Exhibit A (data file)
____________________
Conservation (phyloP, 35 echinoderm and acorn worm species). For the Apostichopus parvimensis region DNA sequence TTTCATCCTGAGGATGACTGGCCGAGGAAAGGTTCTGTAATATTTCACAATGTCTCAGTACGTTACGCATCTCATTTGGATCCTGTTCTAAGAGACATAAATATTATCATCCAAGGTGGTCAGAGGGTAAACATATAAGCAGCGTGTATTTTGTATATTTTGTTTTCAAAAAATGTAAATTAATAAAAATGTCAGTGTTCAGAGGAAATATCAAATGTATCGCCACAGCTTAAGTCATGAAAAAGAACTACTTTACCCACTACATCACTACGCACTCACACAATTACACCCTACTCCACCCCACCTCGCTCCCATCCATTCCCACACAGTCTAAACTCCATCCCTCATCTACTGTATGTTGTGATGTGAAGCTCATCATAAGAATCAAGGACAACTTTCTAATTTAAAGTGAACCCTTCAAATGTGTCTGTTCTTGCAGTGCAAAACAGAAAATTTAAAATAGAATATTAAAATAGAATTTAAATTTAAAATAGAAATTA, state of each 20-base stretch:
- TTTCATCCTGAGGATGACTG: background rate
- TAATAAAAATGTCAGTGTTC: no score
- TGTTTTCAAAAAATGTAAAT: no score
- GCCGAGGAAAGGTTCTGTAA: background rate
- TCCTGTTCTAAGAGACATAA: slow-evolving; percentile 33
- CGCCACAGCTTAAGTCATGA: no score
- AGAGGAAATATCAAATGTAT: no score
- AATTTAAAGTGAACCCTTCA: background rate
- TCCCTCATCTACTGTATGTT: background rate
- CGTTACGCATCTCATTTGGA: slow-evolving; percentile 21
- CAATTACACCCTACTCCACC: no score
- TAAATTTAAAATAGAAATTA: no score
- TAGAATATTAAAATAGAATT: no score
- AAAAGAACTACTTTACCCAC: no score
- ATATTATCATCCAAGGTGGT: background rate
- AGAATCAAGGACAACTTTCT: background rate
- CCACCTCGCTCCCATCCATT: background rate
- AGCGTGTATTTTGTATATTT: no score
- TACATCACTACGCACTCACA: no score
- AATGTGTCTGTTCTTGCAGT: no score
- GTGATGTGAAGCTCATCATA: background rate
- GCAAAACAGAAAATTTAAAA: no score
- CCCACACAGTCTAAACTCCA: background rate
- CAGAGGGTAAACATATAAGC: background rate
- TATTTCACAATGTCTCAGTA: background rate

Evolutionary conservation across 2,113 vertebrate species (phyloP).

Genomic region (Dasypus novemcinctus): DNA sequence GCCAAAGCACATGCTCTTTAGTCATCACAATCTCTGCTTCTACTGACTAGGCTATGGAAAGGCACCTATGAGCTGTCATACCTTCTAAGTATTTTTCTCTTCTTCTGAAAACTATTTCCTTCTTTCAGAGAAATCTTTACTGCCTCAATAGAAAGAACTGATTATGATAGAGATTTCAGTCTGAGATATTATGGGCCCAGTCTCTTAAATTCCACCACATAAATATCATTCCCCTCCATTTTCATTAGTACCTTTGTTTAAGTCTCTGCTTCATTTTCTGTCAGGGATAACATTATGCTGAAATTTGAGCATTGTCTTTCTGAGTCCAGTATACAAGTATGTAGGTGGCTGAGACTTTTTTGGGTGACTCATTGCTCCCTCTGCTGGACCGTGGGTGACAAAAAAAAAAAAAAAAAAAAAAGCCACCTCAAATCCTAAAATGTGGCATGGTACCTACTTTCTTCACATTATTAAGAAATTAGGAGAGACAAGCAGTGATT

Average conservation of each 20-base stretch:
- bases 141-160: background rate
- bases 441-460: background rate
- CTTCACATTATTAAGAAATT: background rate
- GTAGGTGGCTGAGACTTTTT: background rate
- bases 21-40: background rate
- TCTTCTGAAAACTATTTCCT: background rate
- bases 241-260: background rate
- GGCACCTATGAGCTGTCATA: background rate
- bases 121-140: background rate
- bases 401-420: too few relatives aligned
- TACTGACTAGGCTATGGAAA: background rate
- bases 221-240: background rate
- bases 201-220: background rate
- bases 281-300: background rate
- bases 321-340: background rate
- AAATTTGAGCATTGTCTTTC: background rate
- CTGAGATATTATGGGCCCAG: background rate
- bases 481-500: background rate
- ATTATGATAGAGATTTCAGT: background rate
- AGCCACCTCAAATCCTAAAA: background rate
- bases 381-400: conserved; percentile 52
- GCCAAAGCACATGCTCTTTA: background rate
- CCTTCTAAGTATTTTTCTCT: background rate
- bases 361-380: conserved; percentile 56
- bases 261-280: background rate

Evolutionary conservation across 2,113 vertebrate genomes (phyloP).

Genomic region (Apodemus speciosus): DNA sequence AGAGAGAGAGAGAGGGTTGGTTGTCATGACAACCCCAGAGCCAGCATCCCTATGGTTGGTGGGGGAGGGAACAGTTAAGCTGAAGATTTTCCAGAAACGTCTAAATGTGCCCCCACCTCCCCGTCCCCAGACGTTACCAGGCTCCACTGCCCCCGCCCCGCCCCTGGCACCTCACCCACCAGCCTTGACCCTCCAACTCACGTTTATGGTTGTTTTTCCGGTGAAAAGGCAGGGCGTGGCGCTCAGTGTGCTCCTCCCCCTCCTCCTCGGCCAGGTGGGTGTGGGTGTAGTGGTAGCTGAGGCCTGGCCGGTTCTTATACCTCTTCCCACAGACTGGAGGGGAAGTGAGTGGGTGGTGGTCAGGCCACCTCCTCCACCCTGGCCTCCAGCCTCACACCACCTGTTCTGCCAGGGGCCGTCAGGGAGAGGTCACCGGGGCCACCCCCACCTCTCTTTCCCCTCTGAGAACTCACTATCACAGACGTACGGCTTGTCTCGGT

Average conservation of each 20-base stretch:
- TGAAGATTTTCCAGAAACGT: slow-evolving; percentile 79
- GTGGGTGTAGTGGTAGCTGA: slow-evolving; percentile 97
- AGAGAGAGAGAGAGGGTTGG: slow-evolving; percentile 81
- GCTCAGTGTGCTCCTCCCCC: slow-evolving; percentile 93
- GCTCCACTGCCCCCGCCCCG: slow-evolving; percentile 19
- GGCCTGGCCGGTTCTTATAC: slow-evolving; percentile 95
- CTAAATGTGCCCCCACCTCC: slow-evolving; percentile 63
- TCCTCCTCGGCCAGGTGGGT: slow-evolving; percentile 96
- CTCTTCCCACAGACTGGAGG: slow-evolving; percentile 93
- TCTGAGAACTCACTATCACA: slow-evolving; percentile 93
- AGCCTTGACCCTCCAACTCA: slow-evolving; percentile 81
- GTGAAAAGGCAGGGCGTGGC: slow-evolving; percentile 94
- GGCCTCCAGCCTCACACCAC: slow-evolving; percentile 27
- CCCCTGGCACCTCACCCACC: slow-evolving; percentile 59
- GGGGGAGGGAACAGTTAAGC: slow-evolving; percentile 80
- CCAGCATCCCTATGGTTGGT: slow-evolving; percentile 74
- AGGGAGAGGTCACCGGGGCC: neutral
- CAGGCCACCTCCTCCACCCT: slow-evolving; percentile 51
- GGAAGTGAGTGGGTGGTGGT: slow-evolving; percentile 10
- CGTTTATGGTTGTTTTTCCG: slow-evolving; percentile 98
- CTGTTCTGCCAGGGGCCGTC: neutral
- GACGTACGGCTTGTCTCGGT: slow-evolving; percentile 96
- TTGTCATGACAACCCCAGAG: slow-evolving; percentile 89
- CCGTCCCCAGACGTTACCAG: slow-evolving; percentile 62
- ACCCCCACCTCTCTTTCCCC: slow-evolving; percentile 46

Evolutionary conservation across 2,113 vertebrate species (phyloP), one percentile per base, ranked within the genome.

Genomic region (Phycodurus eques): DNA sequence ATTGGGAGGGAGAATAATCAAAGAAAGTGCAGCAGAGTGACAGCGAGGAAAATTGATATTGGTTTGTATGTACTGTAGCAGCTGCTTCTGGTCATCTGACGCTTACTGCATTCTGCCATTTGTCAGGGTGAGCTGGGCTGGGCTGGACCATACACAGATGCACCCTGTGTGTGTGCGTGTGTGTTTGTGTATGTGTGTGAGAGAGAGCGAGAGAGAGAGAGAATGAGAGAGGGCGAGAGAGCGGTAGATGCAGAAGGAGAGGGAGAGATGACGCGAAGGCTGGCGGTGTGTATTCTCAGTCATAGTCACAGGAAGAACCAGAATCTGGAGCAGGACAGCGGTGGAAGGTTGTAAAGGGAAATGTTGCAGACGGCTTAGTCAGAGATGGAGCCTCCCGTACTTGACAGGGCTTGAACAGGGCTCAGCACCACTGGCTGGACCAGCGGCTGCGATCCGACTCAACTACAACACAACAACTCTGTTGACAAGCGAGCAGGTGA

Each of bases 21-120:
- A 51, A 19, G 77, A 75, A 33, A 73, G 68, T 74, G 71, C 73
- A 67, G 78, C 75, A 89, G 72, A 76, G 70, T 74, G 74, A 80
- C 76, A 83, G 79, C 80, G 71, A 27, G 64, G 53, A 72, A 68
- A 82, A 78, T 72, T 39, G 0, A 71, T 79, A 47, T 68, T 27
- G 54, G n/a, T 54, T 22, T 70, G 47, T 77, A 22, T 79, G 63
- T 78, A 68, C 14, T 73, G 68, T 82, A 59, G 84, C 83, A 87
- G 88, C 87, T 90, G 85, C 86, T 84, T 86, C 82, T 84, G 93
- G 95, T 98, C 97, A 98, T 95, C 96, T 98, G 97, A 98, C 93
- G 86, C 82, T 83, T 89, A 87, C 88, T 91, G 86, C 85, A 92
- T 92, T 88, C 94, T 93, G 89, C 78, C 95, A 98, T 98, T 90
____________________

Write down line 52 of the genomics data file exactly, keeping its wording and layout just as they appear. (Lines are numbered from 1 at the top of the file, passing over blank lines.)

- CCTTCTAAGTATTTTTCTCT: background rate